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Judge cancels Scott Peterson hearing on potential new trial

The Modesto Bee logoThe Modesto Bee 11/29/2022 Erin Tracy, The Modesto Bee

Nov. 28—Scott Peterson was scheduled to go to San Mateo Superior Court on Friday, to learn during a hearing whether his murder convictions would be overturned. But the hearing, to be broadcast live on television, was vacated Monday in an order by Judge Anne-Christine Massullo.

The order said she will instead issue a written ruling only. The order also vacated her previous order to transfer Peterson from prison to the San Mateo County jail so he could be present for the hearing. Instead, he will remain in prison and await word from his attorneys.

The ruling gave no explanation for her decision to vacate the hearing, which was scheduled earlier this month. Nor did it say when the written ruling would be issued, other than that it will be before the Dec. 16 deadline.

Peterson's sister-in-law, Janey Peterson, said the parties were also not given a reason for the change of course but said a written ruling only is "probably more preferable."

"The media gauntlet is already a bit daunting and then add to that the cameras recording our every move as the judge delivers the ruling," she said. "No matter which way she rules, a family leaves the courtroom upset."

Peterson was convicted in 2004 of murdering his wife Laci and their unborn Conner.

Laci's family has not spoken publicly about the case since the California Supreme Court remanded it to the San Mateo Superior Court in 2020 so a judge could make a ruling on Peterson's juror misconduct claim.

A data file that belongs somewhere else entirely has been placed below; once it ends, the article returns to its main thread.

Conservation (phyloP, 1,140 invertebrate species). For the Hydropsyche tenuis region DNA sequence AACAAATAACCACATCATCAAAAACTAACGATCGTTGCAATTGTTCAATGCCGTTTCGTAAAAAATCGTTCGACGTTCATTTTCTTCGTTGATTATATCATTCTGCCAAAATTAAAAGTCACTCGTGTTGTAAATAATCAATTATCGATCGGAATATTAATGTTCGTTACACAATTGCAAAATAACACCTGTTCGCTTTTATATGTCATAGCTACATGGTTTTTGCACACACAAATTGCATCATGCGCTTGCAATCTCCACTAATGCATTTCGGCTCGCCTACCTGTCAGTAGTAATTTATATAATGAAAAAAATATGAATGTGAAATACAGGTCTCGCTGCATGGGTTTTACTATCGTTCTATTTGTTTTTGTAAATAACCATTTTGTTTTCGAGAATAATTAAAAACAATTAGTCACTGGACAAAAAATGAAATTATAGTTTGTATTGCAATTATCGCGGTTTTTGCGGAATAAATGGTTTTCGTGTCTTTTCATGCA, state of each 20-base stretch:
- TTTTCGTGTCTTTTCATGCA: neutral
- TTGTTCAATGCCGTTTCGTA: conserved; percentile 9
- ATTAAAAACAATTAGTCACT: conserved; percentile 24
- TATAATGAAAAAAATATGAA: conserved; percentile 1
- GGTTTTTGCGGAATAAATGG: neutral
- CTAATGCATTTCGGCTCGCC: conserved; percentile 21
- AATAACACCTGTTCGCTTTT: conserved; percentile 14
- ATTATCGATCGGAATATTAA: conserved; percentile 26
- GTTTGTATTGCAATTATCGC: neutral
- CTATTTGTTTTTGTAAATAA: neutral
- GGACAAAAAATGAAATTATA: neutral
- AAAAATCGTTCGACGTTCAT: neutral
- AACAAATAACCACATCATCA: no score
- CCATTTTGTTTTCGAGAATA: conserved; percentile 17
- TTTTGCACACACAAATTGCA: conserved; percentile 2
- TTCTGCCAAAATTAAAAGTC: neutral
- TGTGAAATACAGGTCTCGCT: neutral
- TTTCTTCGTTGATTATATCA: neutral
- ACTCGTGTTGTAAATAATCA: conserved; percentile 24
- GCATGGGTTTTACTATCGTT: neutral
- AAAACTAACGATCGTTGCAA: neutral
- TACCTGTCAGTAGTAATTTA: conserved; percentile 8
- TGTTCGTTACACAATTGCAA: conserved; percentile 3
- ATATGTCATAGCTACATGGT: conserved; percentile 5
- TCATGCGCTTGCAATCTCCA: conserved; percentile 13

Judge Massullo's ruling will be based on evidence presented during a hearing earlier this year and written briefs filed by Peterson's attorneys and the Stanislaus County District Attorney's Office.

Peterson's attorneys allege that juror Richelle Nice was biased against him and lied on a jury questionnaire in order to serve on a jury. Nice answered on the questionnaire that she had never been the victim of a crime or party in a lawsuit.

But a few years prior, she obtained a restraining order, a type of lawsuit, against her boyfriend's ex-girlfriend, who had threatened her while she was pregnant. Another time, that boyfriend was arrested for domestic violence after a fight.

During the evidentiary hearing Nice testified that her boyfriend never hit her and that she was the aggressor. "When I filled out that questionnaire — honestly and truly — nothing of this crossed my mind." She said she didn't know the restraining order she got against her boyfriend's ex-girlfriend was a type of lawsuit and didn't consider a lawsuit she later filed against the ex-girlfriend for lost wages because she ultimately dropped it.

Prosecutors say Nice made mistakes on the questionnaire but didn't intentionally lie.

This story was originally published November 28, 2022 3:16 PM.

(c)2022 The Modesto Bee (Modesto, Calif.) Distributed by Tribune Content Agency, LLC.


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